Sunday, May 11, 2014

And I thought I might be overreacting ... Am I a perfectionist?

When I was in high school,  I really enjoyed art class. I felt like that was the only class where I could just be me. I could create whatever I wanted and they wouldn't be wrong. I looked for harder projects that would push me to make my piece perfect. It always had to be perfect.

Time passed and I never payed to much attention to my need for perfection until I started this blog.
Since this blog, I've noticed that I might be a little bit to strict with myself. I pay close attention to the way my writing looks, says, and makes others feel. I'm constantly reading and re-reading sentences hoping I can make it better.

Though my amazing professor Betty Ming Liu tells me that she sees the improvement, I feel like it's not enough. I know that there's so much improvement to be made.

One night while I was stuck writing my first blog post, I decided to search for some inspiration in Betty's blog. After reading a couple of her blog posts, I really wondered. How am I ever going to get to this point? Her writing just seems so natural and effortless.

Then I discovered that I'm not the only one suffering from this problem called "perfectionism."

Betty explains and gives steps to recovery in her blog post Don't be a perfectionist: 5 steps to recovery. 

Of course, I had to read the blog post and all the comments.  One of the comments was written by Author Hillary Rettig. She left a very useful link to her own blog where she went in depth about perfectionism in her blog post Perfectionism Defined.

So I thought I had heard it all. I had found Betty's tip to recovery and Hillary's definition of my problem. Undoubtedly I could fight this thing! or so I thought.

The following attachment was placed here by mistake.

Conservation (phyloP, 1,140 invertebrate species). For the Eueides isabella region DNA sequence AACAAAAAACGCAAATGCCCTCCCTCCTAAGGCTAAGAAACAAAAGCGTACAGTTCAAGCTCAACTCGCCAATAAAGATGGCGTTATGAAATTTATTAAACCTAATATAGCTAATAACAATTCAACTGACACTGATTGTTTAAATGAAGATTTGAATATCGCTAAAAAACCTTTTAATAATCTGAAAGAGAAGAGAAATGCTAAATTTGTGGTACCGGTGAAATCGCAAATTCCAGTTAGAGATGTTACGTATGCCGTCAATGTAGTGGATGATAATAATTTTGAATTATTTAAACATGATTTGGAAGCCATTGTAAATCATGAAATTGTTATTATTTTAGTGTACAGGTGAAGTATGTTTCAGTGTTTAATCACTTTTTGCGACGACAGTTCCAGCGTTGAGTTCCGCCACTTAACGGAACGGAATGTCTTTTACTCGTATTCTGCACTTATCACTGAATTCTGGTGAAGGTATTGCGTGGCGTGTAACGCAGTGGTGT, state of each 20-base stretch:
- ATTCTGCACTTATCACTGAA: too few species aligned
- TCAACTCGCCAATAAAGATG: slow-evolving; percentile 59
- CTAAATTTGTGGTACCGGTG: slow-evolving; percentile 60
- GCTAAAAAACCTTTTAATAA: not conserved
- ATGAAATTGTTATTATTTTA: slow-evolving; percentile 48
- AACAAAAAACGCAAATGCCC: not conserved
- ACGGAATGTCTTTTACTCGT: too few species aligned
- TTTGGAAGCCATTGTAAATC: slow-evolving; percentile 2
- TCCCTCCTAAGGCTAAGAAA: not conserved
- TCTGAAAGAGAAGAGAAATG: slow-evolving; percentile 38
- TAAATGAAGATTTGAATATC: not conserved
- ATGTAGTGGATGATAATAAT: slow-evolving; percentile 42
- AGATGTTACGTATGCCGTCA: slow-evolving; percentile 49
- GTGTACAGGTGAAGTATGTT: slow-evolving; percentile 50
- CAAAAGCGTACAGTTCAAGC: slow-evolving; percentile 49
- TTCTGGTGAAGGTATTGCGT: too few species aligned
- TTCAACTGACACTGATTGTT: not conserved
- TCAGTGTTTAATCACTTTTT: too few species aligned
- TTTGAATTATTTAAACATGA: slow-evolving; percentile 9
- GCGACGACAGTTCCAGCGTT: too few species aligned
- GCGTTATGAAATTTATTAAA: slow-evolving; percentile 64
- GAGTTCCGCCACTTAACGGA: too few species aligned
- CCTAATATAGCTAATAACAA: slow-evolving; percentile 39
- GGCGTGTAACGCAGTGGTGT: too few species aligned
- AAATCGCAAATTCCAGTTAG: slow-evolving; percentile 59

Oh how wrong I was. While deleting emails I found a very useful link from LinkedIn. It was titled Its Not You, It's Science: How Perfectionism Hold Women Back. I immediately clicked on it and read the New York Times article written by Jessica Bennett

In the article she writes that our perfectionism is a result of our lack of confidence. That is the reason why we hold back, and doubt ourselves. She then writes, "But perhaps the most useful aspect of all of this talk about confidence is recognizing that it's a problem at all. Knowing that it's there, that it's backed up by science, that it's not just you - and then trying to correct for it"

Silly me! here I was thinking I have a problem, well maybe I do. But it's a little comforting to know that I'm not the only woman experiencing this. There are scientific studies to prove why I cut myself short thinking I'm not good enough. 

The insight and advice I got from these three wonderful, successful  women, will come in handy. 

As I work on perfecting every angle of my life, I'm also working on my self confidence. Learning to be patient, and overcome obstacles one day at time. Maybe I will never reach my idea of perfection, but the improvements will be visible. I know that when that happens I will finally obtain the confidence I need.

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